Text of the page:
Category: Insider Trading
In United States v. Chow, the Second Circuit (Kearse, Carney, Bianco), affirmed the defendant’s 2018 conviction for insider trading (among other offenses). The case arose out of a failed 2016 merger spearheaded by Defendant Benjamin Chow, who passed along key details regarding merger negotiations to a business associate, who then traded based on this information. The Court reiterated its rule, recently expressed in its 2020 Kosinski decision, that corporate outsiders assume a fiduciary duty to a corporation when they sign a confidentiality agreement.
The Second Circuit (Pooler, Jacobs, Wesley) issued an opinion holding that a criminal forfeiture order in an insider trading case is not limited to the amount of funds acquired through illegal activity but may extend to the appreciation of those funds. In the case United States v. Afriyie, 17-cr-2444 and 17-cr-4045, the Court upheld a conviction for securities fraud and wire fraud, and upheld an almost $2.8 million forfeiture order, but vacated and remanded a restitution order in light of the Supreme Court’s recent decision in Lagos v. United States, 138 S. Ct. 1684 (2018).
In an appeal arising in the aftermath of Raj Rajaratnam’s criminal conviction for insider trading, the Second Circuit (Lynch, Raggi, Droney) issued an opinion upholding an almost $93 million Securities and Exchange Commission (“SEC”) civil penalty that was imposed based on the same conduct that served as the basis for Rajaratnam’s conviction. The case, Securities and Exchange Commission v. Raj Rajaratnam, No. 11-5124-cv, demonstrates that an individual convicted of insider trading may be required to pay a sizable fine under Section 21A of the Securities Exchange Act, despite having already paid a significant criminal penalty. Despite some provocative comments by the district court about the defendant, the Circuit held that the imposition of the maximum possible fine under the statute was supported by law.
In a decision extolling jurors’ use of “common sense” to evaluate insider trading charges, the Second Circuit affirmed the conviction of Robert Schulman in United States v. Klein (Schulman), No. 17-3355. Though the government’s case rested on only one piece of direct evidence—a statement by Schulman to a friend that he’d like to be “king for a day,” the Court (Katzmann, Kearse, Chin) rejected Schulman’s challenge to the sufficiency of evidence that he intended to pass on inside information to his investment advisor for purposes of trading. The standard of review for sufficiency of the evidence on appeal is very deferential to the government, drawing all permissible inferences in favor of guilt. Here, even one “boastful, impudent” remark has resulted in a criminal conviction.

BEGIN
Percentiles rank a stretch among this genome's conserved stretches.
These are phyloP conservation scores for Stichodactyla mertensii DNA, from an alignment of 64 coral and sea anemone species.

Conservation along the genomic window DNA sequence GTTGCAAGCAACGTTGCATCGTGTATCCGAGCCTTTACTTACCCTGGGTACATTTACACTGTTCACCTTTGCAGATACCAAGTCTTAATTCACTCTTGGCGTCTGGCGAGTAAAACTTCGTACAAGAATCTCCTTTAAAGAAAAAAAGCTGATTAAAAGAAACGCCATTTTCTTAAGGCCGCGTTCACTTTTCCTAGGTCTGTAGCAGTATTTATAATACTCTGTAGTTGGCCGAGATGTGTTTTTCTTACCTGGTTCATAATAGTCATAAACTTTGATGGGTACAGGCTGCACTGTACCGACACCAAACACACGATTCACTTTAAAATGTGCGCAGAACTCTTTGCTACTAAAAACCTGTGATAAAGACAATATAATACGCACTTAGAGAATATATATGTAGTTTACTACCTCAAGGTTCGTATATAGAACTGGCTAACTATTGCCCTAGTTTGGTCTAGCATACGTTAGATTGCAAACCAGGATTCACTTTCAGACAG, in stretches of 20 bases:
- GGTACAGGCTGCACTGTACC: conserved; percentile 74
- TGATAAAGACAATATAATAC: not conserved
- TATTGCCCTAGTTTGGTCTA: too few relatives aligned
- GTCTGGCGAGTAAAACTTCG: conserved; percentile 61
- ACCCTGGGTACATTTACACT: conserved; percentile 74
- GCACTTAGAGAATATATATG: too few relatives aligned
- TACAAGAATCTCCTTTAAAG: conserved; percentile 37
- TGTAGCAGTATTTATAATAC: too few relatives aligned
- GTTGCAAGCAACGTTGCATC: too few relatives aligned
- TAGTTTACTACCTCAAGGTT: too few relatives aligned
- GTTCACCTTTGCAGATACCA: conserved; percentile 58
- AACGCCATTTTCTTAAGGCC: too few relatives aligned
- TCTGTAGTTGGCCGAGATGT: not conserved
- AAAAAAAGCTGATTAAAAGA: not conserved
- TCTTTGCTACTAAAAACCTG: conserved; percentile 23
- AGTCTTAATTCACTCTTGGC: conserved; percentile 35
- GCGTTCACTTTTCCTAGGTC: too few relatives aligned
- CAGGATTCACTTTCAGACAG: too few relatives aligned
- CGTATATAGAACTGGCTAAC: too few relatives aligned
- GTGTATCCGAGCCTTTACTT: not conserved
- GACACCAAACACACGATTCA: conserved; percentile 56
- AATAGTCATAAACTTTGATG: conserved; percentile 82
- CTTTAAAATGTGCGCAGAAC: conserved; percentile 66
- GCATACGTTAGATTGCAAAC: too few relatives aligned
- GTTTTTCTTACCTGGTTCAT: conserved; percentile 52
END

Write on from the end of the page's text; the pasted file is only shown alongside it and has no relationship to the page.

Earlier this week, we discussed the Second Circuit’s summary order in the insider trading appeal by Rajat Gupta. Gupta was convicted in SDNY as part of the string of successful prosecutions brought during the tenure of U.S. Attorney Preet Bharara. The summary order affirmed the denial of Gupta’s 2255 petition, thereby leaving in place his conviction. The Second Circuit, without explanation, has withdrawn the summary order and published the same decision as a per curiam opinion. Other than the correction of minor typos, there appear to be no changes in the Court’s ruling. A link to the published opinion is here.
In a brief summary order issued yesterday, the Second Circuit denied Rajat Gupta’s collateral attack on his insider trading conviction in Gupta v. United States, Nos. 15-2707(L), 15-2712(C). In a decision reminiscent of the recent summary order in Whitman v. United States, the panel (Kearse, Wesley, Droney) passed on the opportunity to develop the law on the “personal benefit” element of insider trading and instead denied Gupta’s habeas petition on the primary ground that he procedurally defaulted by failing to raise the issue on direct appeal.
In a short summary order issued on October 25, 2018, the Second Circuit (Newman, Lynch, Droney) affirmed the denial of a habeas petition in the case of Whitman v. United States. This case could have given the Second Circuit an opportunity to address again a complicated area of insider trading law, but the Court instead rejected the appeal based on procedural grounds, holding that procedural default prevented the district court from granting the petition.